Peshawar, the city at the Afghan borders

Peshawar
The City at the Afghan Borders

Do you want to visit real “off the beaten path” destination? So there couldn’t be a better choice than Peshawar. This city goes beyond everything I have seen so far. The oldest city in Pakistan and home of many Afghan refugees who have been searching for a shelter here since the Soviet occupation of Afghanistan.

Is Peshawar safe to travel?

Probably the first question you can think of. And there is no simple answer to this question. There were several Taliban terrorist attacks in recent years and it’s located close to infamous Tribal Areas. Moreover, many governments especially warn before traveling to this city. Peshawar hadn’t been on my travel list until I came to Pakistan. Not at all. However, the incredible experience with Pakistanis motivated me to visit this overlooked place. And I didn’t regret it.

Peshawar is the capital of the Khyber Pakhtunkhwa province, and it’s inhabited by Pashtun people. They share the common cultural and historical ties with Afghans. Once the center of Buddhism, Peshawar is now a very conservative Muslim province. It´s reasonable to study cultural background before visiting. But don’t be afraid. Pashtuns are extremely hospitable people. They are very kind, helpful and happy to see the visitors.

The endless maze of bazaars

I have experienced a lot of wild places across Asia. But nothing couldn’t have prepared me for this ancient-looking place. From the very beginning of my visit, I had a very different feeling from anything I have ever seen. Do you know the cliché phrase about places which look like stacked in time? If I had to pick one place like this, I would pick Peshawar without any hesitation.

As I was approaching the city walls, the feeling that there is something very special about this city was getting stronger. There were many old houses made of bricks mixed with crumbling British era houses. Busy people were strolling the streets, and everything seemed both chaotic and fascinating at the same time. Behind the walls, I discovered the real traveler’s treasure. Narrow, twisting streets lined with small shops. People talking, selling their goods, and carrying anything from animals to traditional green tea. The whole city center was like a huge ancient maze of bazaars.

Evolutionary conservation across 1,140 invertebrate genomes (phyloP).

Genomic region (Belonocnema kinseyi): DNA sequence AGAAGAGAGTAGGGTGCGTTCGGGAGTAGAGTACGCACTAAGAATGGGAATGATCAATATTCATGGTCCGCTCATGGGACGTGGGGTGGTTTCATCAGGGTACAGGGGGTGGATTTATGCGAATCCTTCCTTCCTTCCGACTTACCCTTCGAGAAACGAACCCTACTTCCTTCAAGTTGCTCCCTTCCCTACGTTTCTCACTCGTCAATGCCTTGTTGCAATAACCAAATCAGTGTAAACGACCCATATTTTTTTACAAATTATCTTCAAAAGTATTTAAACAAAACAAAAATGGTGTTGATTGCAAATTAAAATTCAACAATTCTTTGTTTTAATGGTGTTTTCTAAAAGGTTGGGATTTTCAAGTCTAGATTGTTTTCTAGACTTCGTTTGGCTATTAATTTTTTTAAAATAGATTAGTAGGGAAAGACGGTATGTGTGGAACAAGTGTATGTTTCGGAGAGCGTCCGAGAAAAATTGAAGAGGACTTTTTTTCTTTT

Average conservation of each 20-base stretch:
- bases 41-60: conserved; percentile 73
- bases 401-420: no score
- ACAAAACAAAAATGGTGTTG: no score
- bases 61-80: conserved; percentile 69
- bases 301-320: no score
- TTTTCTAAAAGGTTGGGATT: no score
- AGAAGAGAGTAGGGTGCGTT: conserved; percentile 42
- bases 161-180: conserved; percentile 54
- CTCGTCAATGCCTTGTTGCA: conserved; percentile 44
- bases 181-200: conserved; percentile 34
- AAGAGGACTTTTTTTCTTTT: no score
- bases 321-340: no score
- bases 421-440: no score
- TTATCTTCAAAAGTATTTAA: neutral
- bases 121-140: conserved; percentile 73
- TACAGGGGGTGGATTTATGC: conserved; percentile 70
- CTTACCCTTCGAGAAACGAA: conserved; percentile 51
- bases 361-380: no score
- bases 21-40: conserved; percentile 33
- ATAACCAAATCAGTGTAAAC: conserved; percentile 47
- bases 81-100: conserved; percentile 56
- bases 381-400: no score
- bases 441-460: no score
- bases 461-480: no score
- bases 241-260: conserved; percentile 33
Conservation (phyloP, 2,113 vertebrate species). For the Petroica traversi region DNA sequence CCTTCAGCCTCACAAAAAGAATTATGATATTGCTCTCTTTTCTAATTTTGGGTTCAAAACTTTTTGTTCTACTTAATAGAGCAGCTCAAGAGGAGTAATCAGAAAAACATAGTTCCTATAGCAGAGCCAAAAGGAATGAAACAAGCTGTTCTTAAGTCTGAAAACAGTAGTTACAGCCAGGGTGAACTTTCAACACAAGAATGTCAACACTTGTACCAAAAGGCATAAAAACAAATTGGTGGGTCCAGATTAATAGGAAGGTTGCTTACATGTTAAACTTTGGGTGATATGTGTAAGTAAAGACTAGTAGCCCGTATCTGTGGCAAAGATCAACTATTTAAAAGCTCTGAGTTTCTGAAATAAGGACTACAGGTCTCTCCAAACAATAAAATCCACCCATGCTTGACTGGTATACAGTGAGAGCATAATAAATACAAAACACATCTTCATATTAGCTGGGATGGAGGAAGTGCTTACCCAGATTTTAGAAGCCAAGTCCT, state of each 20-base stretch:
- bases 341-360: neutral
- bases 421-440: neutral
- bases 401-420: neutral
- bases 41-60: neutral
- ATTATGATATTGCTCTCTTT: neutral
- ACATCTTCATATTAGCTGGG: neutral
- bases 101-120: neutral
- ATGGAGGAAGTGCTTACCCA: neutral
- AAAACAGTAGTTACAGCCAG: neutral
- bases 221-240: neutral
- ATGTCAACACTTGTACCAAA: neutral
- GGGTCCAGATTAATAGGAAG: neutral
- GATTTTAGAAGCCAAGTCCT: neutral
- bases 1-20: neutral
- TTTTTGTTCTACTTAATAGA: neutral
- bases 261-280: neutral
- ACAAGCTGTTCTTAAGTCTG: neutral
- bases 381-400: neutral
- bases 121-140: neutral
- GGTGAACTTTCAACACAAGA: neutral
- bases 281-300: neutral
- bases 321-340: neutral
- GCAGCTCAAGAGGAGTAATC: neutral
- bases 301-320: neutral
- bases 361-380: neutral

Pashtun hospitality

You know the tourist places like Marrakesh were locals are trying to stop you and sell something to you. Not in Peshawar. People were inviting me to their shops, but not for business, but for drinking a cup of tea with them. The hospitality is Pashtun (and Pakistan at all) tradition deeply rooted in the culture and religion. A stranger should be always invited to the house as a friend. The guest is bringing the bliss and happiness to the host’s house. Pakistanis consider him to be a gift from Allah. This old wisdom counts for the whole Muslim world, but mass tourism has changed it. However, in Pakistan, it is still something that matters.

To walk the streets of Peshawar was experience itself. It’s unbelievable, but I barely could take a step without the invitation for tea. People were talking to me with their basic English, and I met several university students who became my “city guides.” Their English was incredible. They were proud of their city and wanted to show me Pashtun culture in a different light then one can watch in the media. And it was the different light indeed.

Kahwah

What is the special green tea Peshawarians were inviting me for? It’s called Kahwah it means “sweetened tea.” This traditional beverage has many variations across Central Asia, Iran, Afghanistan, and Kashmir. Pashtuns serve this tea with sugar and cardamom. You will get it in the elegant small pot, in which people prepare it. Drinking Kahwah is another strong Peshawar tradition as the city was once a famous part of the Silk Road.

The hidden architectural gems

Pashtun’s hospitality isn’t just a matter of tea invitations. You can make friends on the streets. That is something very unusual in the western culture. It isn’t an experience for everyone, but I enjoyed it a lot. Locals showed me many precious historical places. They even took me to the iconic Mohabbat Khan Mosque. If you know the Muslim world a little, you understand that it isn’t usual to let the westerners come into the mosque.

There are famous places like Bala Hissar Fort or beautiful Peshawar university. Moreover, the old city is full of intriguing British era houses. Those beautifully decorated wooden structures represent so-called colonial architecture. I have never seen so many of them in one city. In many cities, they are buried under the shopping malls and other modern buildings. Yet, Peshawar still keeps its old charm. If you want to see these amazing buildings, do it now. The time will consume them very soon.